Dairy Excel: What’s your milk quality mind set?

A positive management attitude can have a tremendous impact on the quality of milk that leaves your farm.

You probably have heard about companies working to achieve continuous improvement in the products they produce or services they provide. In the dairy industry, bulk tank somatic cell count is the standard benchmark and is a measure of continuous improvement.

Research has shown that attitude is a key component in the continuous improvement process.

Let’s take a look at the effect attitude can have on the quality of milk produced on your farm.

Management attitude. An Ontario study compared bulk milk tanks on dairies with the exact same facilities, feed, genetic base and environment and found these farms often had differing productivity levels.

The only difference between the herds was the herd manager; thus, implicating management as the main cause for differences in productivity.

Tidiness does not always mean a farm has a low bulk tank somatic cell count. There are some untidy farms that produce high quality milk with a low bulk tank somatic cell count and vice versa.

However, bulk tank somatic cell count has been shown to be a dependable predictor not only of milk quality, but also of general herd management.

The bottom line reflecting differences in management attitude are captured in the following questions:

Are you just milking cows or are you producing quality milk? Are you just dipping teats or are you using a dip cup to completely immerse teats?

There is an attitude difference and the resulting behavior is reflected in somatic cell count levels.

In one study, researchers categorized farmers by their management style. The two categories included “clean and accurate” and “quick and dirty.”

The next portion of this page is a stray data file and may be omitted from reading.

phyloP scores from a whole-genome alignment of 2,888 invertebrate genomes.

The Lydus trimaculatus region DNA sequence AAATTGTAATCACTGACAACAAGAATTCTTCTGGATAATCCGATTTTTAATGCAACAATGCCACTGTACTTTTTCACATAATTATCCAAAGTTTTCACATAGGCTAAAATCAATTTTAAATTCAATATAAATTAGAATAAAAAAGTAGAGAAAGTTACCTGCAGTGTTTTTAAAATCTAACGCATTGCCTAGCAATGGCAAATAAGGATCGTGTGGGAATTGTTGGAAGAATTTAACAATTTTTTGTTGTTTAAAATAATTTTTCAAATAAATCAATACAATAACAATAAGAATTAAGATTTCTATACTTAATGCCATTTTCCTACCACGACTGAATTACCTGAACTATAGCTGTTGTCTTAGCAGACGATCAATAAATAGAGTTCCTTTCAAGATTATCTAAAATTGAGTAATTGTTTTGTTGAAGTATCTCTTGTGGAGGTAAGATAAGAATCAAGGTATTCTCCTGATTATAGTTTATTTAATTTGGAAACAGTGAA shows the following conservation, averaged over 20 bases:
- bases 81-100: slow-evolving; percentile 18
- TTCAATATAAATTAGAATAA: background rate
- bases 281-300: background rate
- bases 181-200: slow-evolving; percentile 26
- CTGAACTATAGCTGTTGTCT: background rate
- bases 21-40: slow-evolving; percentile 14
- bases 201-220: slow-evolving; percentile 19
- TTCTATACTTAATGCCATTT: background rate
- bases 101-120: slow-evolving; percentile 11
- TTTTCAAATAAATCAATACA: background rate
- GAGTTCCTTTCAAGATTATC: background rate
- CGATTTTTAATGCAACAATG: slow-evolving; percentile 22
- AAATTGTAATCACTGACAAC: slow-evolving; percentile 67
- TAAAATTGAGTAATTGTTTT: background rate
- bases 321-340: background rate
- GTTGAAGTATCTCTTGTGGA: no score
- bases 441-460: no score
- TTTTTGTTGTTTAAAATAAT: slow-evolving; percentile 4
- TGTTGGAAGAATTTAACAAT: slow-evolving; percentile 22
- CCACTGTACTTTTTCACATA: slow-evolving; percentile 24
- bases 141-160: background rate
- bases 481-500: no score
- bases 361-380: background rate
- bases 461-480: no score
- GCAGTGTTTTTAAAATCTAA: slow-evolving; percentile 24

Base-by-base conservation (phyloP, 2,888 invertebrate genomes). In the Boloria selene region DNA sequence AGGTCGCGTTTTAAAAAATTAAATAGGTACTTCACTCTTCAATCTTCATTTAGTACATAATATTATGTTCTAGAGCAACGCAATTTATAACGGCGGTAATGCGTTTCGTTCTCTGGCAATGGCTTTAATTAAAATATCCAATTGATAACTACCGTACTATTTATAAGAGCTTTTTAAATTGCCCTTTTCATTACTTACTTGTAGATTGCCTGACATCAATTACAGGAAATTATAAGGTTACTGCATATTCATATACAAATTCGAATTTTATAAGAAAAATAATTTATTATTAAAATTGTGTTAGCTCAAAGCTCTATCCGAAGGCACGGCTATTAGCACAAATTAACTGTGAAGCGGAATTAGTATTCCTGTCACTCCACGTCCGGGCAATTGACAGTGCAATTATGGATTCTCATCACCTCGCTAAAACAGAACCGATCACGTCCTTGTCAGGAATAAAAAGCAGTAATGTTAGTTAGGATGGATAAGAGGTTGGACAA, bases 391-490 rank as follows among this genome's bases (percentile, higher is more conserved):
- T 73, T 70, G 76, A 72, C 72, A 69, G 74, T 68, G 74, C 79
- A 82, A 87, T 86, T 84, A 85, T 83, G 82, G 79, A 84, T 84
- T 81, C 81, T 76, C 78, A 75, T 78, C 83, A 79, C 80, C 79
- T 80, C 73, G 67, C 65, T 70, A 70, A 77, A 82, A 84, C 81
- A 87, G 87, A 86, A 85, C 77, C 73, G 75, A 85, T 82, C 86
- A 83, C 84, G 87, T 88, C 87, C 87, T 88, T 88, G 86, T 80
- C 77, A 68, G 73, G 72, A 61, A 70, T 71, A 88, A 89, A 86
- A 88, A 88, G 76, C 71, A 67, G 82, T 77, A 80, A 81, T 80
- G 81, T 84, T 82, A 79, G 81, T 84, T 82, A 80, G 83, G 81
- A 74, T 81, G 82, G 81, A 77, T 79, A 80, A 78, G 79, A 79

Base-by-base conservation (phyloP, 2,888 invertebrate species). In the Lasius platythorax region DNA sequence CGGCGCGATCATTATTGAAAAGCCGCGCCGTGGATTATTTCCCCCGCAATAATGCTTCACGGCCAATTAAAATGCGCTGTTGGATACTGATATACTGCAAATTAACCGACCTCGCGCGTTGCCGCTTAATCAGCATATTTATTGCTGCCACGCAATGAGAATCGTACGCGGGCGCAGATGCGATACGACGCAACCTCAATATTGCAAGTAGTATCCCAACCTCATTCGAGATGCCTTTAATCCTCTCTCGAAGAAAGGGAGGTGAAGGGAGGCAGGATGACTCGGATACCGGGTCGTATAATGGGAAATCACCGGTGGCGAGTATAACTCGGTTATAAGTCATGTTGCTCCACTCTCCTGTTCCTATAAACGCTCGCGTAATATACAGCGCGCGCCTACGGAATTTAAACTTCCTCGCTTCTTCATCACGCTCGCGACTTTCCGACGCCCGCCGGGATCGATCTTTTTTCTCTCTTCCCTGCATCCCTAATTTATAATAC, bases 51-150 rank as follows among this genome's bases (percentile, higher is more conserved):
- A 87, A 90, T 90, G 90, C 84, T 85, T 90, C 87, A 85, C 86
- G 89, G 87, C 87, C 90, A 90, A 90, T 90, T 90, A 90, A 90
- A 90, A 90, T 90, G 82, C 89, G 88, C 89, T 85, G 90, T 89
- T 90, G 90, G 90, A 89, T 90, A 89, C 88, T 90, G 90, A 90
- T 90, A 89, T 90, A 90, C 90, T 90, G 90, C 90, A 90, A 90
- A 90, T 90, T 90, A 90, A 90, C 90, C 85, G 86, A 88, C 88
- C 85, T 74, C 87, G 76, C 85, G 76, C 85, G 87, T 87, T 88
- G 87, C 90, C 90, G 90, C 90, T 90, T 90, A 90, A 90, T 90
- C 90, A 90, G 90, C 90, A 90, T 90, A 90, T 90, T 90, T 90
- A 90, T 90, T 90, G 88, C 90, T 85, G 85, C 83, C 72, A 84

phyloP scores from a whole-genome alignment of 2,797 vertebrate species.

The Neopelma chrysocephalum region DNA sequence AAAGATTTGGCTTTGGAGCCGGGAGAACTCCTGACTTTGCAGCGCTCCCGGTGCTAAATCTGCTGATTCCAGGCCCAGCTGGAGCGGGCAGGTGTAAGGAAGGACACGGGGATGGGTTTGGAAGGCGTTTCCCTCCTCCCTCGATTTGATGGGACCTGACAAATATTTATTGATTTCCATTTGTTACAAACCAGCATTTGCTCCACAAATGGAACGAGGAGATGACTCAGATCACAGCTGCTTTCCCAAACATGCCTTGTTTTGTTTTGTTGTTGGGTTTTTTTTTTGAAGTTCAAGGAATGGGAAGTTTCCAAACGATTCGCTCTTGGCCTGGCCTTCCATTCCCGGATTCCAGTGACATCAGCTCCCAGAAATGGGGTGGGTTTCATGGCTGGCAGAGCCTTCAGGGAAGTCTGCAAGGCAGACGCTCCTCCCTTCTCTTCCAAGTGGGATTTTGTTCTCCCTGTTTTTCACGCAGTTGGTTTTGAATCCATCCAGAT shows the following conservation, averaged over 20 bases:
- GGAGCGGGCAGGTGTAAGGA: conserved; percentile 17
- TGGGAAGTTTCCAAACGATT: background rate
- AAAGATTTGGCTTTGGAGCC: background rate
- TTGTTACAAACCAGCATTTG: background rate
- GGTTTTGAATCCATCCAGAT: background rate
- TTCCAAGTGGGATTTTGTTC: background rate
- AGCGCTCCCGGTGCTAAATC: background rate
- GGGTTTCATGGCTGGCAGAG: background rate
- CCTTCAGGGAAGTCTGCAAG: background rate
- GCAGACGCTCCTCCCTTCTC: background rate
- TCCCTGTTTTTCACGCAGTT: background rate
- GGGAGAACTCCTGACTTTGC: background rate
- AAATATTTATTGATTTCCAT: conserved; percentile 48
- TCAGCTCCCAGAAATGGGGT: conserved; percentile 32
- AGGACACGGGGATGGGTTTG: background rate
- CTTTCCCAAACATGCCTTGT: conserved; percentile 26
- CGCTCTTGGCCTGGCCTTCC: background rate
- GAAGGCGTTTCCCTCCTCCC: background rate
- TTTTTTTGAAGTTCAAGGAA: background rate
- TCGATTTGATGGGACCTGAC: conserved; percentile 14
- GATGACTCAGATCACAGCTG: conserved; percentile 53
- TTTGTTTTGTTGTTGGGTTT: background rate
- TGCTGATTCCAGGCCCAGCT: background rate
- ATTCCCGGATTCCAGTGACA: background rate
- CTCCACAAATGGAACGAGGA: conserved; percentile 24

The most evident difference between the two categories was that the “clean and accurate” farmers:

* rarely forgot to take milk samples for culture of clinical cases;

* enjoyed milking more;

* were more likely to use records daily;

* were more likely to wash their hands, boots, etc.;

* were less likely to start milking later than planned; and

* kept their farmstead, milking parlor and bulk tank room cleaner.

Consistency factor. Being consistent in your processes and reducing variation in bulk tank somatic cell count levels requires accurate and consistent application of milk quality management practices.

The following example demonstrates the impact consistency can have on bulk tank somatic cell count levels.

A dairy herd in Wisconsin had kept its bulk tank somatic cell count level under 200,000 for 20 years.

During the period from January through mid-February of 1999, the bulk tank somatic cell count was averaging 140,000 and was in control.

However, the herd manager felt the level should be 100,000 or less.

On March 21, 1999 the herd manager and his staff met with extension specialists to develop a plan of action.

This plan included the following:

* more attention would be placed on pre-milking and teat end sanitation, and

* cows with extremely high somatic cell count quarters would be identified with a leg band so that high somatic cell count quarters could be milked into a bucket.

Did the plan work? Yes, and with almost instant results.

By March 26 the herd manager saw results and knew the plan was working. Since implementing the plan the bulk tank somatic cell count levels have stayed below 140,000.

Implementing this plan proved to be of economic importance to the farm and the results helped employees understand the impact they can have on milk quality.

Enhance quality. Developing a milk quality mind set can pay big dividends on your dairy, especially as margins get tighter.

Implementing continuous improvement plans and emphasizing details should be a part of this plan. In addition, consumer confidence of milk and dairy products is still rather high, and striving for continuous improvement will help maintain this favorable rating.

Source: Dr. Jeffrey Reneau, DVM, University of Minnesota. Proceedings from the Four-State Professional Dairy Management Seminar, MWPS-4SD13, June 19-20, 2002.

(The author is an agricultural extension agent in Tuscarawas County and a member of the OSU Extension DairyExcel team. Questions or comments can be sent in care of Farm and Dairy, P.O. Box 38, Salem, OH 44460.)

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